Faces of people in Uzbekistan#by
All Pictures are from the archive of the author "Jontes Pictureflood".
Usbekistan Taschkent, Usbekistan was forced under communistic rule in 1924. It was able to become independent of the Soviet Union in 1991 and has since then been the independent Republic of Uzbekistan. Since that time much progress has been made, politically and culturally, with the possible side effect of Islam getting a bit more influential again. This central Asian landlocked country has an important stretch of the historical silkroad, with cities whoose names are associated with beautiful archtitecture and stories, such as Samarkand Samarkand, Usbekistan , Buchara or Taschkent Taschkent, Usbekistan . In the middle ages it was one of the centers for famous mathematicians, astronomers and medical doctors.
The area of the country is 448.978 km², in which 31,5 Millionen people live. The average density is 67 per km² and hence e.g. significantly below the population density of Austria. However, large areas are desert or steppes. Much of the economy is based on growing cotton.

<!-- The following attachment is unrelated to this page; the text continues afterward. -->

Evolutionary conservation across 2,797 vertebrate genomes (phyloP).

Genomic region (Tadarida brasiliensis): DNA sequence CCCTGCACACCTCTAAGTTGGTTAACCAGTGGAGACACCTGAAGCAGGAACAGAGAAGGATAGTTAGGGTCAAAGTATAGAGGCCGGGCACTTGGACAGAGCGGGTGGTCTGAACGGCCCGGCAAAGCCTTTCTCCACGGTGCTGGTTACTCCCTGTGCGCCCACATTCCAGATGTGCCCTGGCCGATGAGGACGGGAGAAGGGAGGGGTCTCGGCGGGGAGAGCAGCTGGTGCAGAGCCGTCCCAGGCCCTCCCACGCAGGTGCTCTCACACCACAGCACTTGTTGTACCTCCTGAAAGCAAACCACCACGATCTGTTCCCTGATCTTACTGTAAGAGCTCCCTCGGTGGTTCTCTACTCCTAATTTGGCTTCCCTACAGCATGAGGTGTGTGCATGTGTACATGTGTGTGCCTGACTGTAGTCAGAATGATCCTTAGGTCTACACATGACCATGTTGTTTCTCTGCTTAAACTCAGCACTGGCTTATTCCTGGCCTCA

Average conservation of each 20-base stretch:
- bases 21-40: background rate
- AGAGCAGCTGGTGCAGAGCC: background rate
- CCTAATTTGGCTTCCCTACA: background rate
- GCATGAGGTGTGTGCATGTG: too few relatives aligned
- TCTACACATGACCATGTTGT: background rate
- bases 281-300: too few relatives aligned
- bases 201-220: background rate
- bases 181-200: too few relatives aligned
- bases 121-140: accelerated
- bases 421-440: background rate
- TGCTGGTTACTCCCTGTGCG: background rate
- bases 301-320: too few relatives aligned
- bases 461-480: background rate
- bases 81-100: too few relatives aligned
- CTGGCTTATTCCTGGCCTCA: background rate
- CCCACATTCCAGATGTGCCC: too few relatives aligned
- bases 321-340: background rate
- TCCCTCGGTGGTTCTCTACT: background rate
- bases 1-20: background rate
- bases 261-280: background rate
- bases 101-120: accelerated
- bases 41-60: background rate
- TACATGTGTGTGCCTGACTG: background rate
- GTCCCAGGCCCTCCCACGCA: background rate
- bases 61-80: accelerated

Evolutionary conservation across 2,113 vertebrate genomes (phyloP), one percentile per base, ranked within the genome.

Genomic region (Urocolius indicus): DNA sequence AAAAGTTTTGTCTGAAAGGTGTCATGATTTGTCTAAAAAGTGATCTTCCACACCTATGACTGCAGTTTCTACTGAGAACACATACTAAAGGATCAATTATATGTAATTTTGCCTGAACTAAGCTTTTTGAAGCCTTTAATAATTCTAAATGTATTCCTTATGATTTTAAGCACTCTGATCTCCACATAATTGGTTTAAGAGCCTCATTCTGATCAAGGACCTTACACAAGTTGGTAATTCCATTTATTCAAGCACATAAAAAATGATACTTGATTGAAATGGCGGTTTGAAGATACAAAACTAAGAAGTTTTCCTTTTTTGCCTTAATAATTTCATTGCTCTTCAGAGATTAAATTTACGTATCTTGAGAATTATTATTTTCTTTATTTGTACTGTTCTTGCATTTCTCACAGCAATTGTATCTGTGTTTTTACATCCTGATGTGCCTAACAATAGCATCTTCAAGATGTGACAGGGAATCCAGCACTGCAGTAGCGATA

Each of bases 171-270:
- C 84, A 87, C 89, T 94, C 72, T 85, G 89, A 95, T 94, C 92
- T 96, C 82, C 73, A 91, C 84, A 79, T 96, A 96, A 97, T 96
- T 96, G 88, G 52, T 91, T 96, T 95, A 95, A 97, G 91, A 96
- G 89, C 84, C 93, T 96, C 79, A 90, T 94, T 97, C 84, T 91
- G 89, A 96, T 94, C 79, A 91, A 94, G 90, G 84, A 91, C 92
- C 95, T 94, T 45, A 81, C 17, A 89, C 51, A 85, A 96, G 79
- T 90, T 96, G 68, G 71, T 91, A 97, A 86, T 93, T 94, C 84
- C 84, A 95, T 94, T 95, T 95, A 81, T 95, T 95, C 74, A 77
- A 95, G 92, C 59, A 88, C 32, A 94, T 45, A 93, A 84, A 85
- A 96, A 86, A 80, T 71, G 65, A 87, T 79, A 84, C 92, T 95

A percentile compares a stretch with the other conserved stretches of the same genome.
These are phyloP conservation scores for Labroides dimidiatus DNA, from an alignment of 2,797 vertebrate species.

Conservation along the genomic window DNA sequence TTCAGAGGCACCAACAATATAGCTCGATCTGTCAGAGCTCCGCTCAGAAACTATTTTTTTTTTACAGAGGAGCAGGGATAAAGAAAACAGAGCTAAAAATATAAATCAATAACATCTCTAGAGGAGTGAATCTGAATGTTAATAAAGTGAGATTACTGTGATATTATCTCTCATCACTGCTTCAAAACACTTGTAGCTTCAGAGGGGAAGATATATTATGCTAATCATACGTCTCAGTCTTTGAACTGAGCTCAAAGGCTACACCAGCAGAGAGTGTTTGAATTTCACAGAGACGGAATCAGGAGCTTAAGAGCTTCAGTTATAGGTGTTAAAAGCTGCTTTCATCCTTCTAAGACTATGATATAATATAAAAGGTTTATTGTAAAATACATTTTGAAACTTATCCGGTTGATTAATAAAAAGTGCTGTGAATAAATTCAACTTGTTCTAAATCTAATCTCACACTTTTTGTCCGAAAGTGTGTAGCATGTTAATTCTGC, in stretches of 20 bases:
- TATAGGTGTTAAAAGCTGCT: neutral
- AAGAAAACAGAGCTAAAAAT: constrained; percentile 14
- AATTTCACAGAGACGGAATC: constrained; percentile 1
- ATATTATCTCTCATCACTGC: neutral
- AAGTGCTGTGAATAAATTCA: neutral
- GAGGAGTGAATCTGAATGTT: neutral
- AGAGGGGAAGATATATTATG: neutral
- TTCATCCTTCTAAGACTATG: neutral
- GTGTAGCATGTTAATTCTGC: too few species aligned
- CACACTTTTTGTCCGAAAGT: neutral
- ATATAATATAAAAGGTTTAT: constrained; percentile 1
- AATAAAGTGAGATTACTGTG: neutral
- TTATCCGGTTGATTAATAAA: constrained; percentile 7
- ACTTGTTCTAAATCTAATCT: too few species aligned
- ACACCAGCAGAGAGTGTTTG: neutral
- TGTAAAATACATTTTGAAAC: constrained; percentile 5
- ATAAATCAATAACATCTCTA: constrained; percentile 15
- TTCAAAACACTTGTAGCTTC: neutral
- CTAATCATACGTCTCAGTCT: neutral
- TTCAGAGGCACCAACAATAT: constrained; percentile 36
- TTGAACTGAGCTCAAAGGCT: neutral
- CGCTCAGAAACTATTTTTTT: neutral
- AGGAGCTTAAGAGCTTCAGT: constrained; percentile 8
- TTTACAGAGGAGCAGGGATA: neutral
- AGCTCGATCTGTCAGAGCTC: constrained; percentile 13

The country has some 100 different ethnic groups , of which 71% can be called "true Uzbeks". The official language is Uzbek, but in some region also Karakalpak is spoken, both languages members of the Eastern Turk language family. Even the Persian language (Iran) is still used, indeed this was the original language of education and culture. To the ethnic groups mentioned, also Tajiks, Uygurs, Turkemic and thousands of Wolga- Germans also belong, all of them deported in cruel fashion by Stalin in 1941.
89% of the population follows sunnitic Islam, at this point in time in a moderate and pragmatic version. Everyone can visit mosques, everyone is welcome. No burkhas are worn and if women use headscarfs they do it in a loose and decorative way. Men wear their traditional Tubetaikas (central Asian caps).
People are proud but friendly, and interested to learn more about strangers.
The number of persons in the country varies little. There is no immigration. Almost all Russinas have left the country when Uzbekistan became independent. The positive attitude of the population can also be seen by the many quite elaborte marriage ceremonies which one encounters: Good looking and well dressed brides look friendyl into the cameras of strangers.